Thursday, March 12, 2009

Prof. Tomoe Shitaba














Prof. Tomoe Shitaba of Tokyo International University in Saitama Prefecture, Japan was a friend. I met him through Prof. Rolly Borrinaga of the UP-School of Health Sciences in Palo, Leyte sometime in the late '90s. Rolly still teaches in that school and is also a local journalist, and an historian who did extensive research on the Balangiga Massacre in Samar in 1901. The last resulted in a book, “Balangiga Conflict Revisited” that tells the story of the incident from the point of view of the survivors or at least from the relatives of the survivors. I don't know how Rolly met Prof. Shitaba but I came to know the good Japanese professor as a person who was a peace advocate. He conducted the so-called Shitaba Seminar, a study-tour for his students for which they came to Leyte every year to immerse themselves in the life of the locals, particularly in the island-province of Biliran where Rolly was born. At one point, Rolly got hold of the memoirs of a Japanese soldier in WWII who was assigned in Biliran as a radio operator. His name was Kennosuke Nakajima and his memoirs revealed his disillusionment about the war, how he befriended the townsfolk and his interest in learning about the local culture. Parts of his memoirs sound like an ethnographic account. A special friend, a young lass, became the object of his affection at one point during the peaceful period preceding the liberation of Leyte. Prof. Shitaba became interested in this story and used it as an inspiring piece of history to further push his peace development advocacy. Together with Rolly, he established the Peace Development Fund (PDF).
Prof. Shitaba showed interest in our art group too, the Atitipalo Visual Arts Group of Palo, Leyte. He liked our being community-based artists and our own brand of artmaking that drew inspiration from local culture and history which at the same time tackled issues and concerns affecting the country and our community. He therefore sponsored several group shows that we mounted, including that which we assembled for the Balangiga Massacre centennial in 2001 (Echoes of Balangiga) and the one inspired by the Nakajima memoirs (Sunset in Biliran) in 2004. The works in Echoes were brought to Japan and exhibited in Hiroshima during the 57th anniversary of the atomic bombing. Prof. Shitaba sponsored my trip to Japan from August 13-18, 2002 where I travelled with him and his students from Tokyo to Hiroshima for the mounting of the exhibit. During my stay, I had the chance to tour the Saitama area where Prof. Shitaba resides. In Hiroshima, aside from visiting the peace memorial park and museum and seeing the sights (including the famous fireworks in Miyajima island), I talked about my group’s artmaking and the culture and history of Leyte and Samar to the viewers and audience of the exhibit. It was an interesting discussion that elicited so many questions especially from the younger audiences.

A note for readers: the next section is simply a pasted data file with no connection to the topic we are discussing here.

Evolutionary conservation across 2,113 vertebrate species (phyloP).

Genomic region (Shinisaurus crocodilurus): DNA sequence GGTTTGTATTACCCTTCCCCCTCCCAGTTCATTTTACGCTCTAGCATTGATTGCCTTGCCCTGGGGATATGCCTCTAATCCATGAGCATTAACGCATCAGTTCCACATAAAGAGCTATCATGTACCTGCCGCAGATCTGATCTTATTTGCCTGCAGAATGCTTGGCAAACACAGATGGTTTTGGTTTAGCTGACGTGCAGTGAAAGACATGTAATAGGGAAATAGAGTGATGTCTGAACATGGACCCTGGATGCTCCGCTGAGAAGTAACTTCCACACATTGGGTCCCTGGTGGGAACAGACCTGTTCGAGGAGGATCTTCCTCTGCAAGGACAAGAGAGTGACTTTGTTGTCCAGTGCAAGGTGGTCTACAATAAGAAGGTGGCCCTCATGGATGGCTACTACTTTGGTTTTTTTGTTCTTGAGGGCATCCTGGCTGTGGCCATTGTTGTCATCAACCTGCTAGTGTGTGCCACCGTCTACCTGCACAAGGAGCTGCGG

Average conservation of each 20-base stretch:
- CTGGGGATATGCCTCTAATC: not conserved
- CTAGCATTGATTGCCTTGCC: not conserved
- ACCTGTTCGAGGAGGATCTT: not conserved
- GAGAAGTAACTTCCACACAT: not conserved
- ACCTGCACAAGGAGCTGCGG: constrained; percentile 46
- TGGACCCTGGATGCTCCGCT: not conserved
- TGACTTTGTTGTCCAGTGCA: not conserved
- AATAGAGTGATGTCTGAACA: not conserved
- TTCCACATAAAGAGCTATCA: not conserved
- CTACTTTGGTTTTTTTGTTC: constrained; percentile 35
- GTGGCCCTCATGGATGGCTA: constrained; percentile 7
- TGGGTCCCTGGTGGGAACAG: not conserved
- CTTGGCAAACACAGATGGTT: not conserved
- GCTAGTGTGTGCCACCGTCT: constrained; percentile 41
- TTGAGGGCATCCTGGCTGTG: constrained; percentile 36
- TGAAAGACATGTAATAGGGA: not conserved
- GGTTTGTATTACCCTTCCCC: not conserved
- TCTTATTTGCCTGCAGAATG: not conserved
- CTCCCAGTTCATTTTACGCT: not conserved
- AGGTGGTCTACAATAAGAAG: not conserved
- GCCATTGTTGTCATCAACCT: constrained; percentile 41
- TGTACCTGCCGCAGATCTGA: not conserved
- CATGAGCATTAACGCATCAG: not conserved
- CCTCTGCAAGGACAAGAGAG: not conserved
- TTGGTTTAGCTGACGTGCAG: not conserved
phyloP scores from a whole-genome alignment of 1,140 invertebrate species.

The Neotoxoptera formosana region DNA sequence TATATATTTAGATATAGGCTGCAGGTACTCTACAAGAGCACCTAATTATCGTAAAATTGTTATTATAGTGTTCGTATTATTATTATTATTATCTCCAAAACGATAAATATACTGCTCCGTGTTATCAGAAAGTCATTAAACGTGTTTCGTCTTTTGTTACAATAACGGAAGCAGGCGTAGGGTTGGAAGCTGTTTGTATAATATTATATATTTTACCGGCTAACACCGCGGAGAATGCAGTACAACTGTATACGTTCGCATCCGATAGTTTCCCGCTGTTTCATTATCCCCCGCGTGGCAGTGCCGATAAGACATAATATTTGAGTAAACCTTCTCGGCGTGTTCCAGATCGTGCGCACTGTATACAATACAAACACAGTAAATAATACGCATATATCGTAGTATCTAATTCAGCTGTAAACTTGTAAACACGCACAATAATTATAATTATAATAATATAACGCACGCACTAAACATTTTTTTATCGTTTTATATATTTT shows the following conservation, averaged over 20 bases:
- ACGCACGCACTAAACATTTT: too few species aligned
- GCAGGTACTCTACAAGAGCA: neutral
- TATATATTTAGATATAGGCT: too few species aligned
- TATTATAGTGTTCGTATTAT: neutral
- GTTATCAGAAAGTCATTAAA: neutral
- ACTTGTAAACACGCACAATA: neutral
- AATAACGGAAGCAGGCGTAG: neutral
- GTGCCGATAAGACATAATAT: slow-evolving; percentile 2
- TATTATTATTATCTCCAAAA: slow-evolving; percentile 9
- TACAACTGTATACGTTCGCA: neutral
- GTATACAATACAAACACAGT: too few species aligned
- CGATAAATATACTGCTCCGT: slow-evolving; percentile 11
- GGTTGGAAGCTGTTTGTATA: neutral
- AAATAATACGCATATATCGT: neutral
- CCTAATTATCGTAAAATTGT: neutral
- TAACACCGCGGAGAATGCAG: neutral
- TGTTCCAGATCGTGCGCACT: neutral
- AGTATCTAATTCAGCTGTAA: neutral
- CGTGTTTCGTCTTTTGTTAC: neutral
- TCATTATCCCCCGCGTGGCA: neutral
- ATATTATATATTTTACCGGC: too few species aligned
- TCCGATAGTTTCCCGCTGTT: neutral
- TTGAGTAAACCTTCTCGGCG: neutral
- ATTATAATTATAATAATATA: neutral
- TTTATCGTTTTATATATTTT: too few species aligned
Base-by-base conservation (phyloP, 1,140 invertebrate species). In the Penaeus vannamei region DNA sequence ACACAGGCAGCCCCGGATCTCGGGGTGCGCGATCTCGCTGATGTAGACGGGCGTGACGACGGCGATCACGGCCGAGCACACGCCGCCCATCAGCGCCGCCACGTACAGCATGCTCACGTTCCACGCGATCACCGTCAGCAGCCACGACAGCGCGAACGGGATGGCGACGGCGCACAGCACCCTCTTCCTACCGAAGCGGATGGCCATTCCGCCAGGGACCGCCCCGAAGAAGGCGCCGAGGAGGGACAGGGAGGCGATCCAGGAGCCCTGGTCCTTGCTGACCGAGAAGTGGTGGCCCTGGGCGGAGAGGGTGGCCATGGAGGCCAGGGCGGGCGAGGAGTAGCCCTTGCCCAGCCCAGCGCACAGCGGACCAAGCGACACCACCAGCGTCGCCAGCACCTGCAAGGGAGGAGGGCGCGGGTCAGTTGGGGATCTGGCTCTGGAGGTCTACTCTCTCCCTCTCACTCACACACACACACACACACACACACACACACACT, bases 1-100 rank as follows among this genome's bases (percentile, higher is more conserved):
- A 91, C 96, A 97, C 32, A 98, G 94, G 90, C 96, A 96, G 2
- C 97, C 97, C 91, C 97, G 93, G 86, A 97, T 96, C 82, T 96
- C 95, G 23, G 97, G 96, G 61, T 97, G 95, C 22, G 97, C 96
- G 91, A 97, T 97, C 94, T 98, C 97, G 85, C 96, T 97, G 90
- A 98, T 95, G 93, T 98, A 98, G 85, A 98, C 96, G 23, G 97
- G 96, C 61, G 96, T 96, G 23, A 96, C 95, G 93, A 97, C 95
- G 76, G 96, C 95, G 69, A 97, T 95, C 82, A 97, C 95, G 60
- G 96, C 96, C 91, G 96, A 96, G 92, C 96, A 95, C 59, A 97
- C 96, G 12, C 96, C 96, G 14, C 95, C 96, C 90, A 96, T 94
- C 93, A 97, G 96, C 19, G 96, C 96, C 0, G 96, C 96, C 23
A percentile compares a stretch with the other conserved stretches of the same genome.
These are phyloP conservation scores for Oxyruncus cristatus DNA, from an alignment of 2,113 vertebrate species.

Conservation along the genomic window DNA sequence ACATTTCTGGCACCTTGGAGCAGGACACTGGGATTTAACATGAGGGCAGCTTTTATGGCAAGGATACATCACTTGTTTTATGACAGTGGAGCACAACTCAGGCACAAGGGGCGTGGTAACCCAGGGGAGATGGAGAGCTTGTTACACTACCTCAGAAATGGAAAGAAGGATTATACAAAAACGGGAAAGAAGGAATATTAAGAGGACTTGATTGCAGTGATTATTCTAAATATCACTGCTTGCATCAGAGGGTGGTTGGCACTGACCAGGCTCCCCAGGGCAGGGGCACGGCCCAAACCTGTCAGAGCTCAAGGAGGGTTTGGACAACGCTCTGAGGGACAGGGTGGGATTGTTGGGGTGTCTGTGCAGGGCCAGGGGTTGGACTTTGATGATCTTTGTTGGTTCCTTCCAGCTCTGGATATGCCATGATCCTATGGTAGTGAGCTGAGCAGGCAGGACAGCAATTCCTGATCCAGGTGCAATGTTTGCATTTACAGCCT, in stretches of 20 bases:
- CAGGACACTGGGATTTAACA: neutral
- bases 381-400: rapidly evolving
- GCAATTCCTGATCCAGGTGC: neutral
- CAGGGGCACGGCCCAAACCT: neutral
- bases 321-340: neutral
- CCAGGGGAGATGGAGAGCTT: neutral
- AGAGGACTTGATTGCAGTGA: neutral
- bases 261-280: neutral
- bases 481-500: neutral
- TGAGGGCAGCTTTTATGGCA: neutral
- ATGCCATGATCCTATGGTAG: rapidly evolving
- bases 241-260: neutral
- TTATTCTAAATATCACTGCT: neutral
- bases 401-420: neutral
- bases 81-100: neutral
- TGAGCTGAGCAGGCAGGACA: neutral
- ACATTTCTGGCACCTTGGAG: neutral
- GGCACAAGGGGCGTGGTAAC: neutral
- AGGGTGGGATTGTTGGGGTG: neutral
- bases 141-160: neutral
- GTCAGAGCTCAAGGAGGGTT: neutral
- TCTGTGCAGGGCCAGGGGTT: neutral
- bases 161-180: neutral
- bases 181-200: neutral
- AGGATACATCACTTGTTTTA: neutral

In 2005, Prof. Shitaba wrote a book “Learn How to Become a Global Citizen.” When he gave me a copy, I was surprised to see my drawing on its cover. Titled “Life Saver,” that drawing was a composite of four frames showing four ordinary folks, each holding a part of a circle which when put together as one frame appeared like they were also clinging to a hoop that looked like a lifesaver. The idea was to convey the message that cooperation in community life makes things easier to achieve and life more bearable and liveable. I gave that drawing to him as a gift back in 2001.
Prof. Shitaba, a respected professor, a peace advocate and a good friend, died in October 2007.

2 comments:

Mano Nonong said...

Baul,

Mano has secretly looked up to you and the rest of you who came after me and have always been proud of you. As I think in these years of my being, "Sixtyn", good fortune has given me the humble spirit to have a thought like this: my being the eldest is just a number, not an entitlement. The real work came after me. You all worked your way out of our humble beginnings in Palo to shine in your chosen fields. I did not fully grasp the meaning of "doting" until lately. (Doting TitoLolo pa la)I may be a little older but I'm just getting warmed up. Hope to see you all in June, or July, or thereabouts. Heheheh. You all have made me proud countless times just for standing on your own two feet and for taking care of each other.

r. agner said...

what can i say? it feels good to hear such nice words. it just makes your soul soar. thanks a lot!